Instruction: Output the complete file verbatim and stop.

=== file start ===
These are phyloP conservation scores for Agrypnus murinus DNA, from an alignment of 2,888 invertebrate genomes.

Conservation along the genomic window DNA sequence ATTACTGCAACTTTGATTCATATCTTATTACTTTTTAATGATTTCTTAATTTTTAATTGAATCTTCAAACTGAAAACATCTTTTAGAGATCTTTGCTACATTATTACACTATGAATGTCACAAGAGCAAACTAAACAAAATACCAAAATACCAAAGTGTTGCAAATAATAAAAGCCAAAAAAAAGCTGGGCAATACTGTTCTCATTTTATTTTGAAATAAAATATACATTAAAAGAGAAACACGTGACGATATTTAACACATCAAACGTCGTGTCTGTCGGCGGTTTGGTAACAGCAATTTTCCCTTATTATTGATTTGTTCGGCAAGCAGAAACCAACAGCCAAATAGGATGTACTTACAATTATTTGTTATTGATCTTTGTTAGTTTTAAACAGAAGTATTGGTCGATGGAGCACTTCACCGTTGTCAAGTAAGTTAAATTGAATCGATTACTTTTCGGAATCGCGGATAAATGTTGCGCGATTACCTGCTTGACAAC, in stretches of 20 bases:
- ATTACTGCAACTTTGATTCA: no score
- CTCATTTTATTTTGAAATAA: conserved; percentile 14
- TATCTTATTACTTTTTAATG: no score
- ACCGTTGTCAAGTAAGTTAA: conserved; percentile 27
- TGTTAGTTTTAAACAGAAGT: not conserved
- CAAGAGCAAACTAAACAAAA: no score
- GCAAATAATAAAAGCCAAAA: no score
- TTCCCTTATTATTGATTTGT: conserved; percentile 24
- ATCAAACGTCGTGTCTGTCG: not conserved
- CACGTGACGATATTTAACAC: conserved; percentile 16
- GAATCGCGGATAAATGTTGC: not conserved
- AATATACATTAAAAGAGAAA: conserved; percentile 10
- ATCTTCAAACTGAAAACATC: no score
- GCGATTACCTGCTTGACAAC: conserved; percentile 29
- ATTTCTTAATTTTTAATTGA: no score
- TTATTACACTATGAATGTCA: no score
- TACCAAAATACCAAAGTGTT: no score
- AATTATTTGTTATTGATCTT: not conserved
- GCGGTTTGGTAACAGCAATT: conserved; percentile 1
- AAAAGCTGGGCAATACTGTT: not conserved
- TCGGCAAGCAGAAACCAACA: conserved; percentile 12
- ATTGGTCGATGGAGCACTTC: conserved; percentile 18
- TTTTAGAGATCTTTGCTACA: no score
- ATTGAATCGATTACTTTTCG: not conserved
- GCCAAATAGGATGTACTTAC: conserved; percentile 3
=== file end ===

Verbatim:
These are phyloP conservation scores for Agrypnus murinus DNA, from an alignment of 2,888 invertebrate genomes.

Conservation along the genomic window DNA sequence ATTACTGCAACTTTGATTCATATCTTATTACTTTTTAATGATTTCTTAATTTTTAATTGAATCTTCAAACTGAAAACATCTTTTAGAGATCTTTGCTACATTATTACACTATGAATGTCACAAGAGCAAACTAAACAAAATACCAAAATACCAAAGTGTTGCAAATAATAAAAGCCAAAAAAAAGCTGGGCAATACTGTTCTCATTTTATTTTGAAATAAAATATACATTAAAAGAGAAACACGTGACGATATTTAACACATCAAACGTCGTGTCTGTCGGCGGTTTGGTAACAGCAATTTTCCCTTATTATTGATTTGTTCGGCAAGCAGAAACCAACAGCCAAATAGGATGTACTTACAATTATTTGTTATTGATCTTTGTTAGTTTTAAACAGAAGTATTGGTCGATGGAGCACTTCACCGTTGTCAAGTAAGTTAAATTGAATCGATTACTTTTCGGAATCGCGGATAAATGTTGCGCGATTACCTGCTTGACAAC, in stretches of 20 bases:
- ATTACTGCAACTTTGATTCA: no score
- CTCATTTTATTTTGAAATAA: conserved; percentile 14
- TATCTTATTACTTTTTAATG: no score
- ACCGTTGTCAAGTAAGTTAA: conserved; percentile 27
- TGTTAGTTTTAAACAGAAGT: not conserved
- CAAGAGCAAACTAAACAAAA: no score
- GCAAATAATAAAAGCCAAAA: no score
- TTCCCTTATTATTGATTTGT: conserved; percentile 24
- ATCAAACGTCGTGTCTGTCG: not conserved
- CACGTGACGATATTTAACAC: conserved; percentile 16
- GAATCGCGGATAAATGTTGC: not conserved
- AATATACATTAAAAGAGAAA: conserved; percentile 10
- ATCTTCAAACTGAAAACATC: no score
- GCGATTACCTGCTTGACAAC: conserved; percentile 29
- ATTTCTTAATTTTTAATTGA: no score
- TTATTACACTATGAATGTCA: no score
- TACCAAAATACCAAAGTGTT: no score
- AATTATTTGTTATTGATCTT: not conserved
- GCGGTTTGGTAACAGCAATT: conserved; percentile 1
- AAAAGCTGGGCAATACTGTT: not conserved
- TCGGCAAGCAGAAACCAACA: conserved; percentile 12
- ATTGGTCGATGGAGCACTTC: conserved; percentile 18
- TTTTAGAGATCTTTGCTACA: no score
- ATTGAATCGATTACTTTTCG: not conserved
- GCCAAATAGGATGTACTTAC: conserved; percentile 3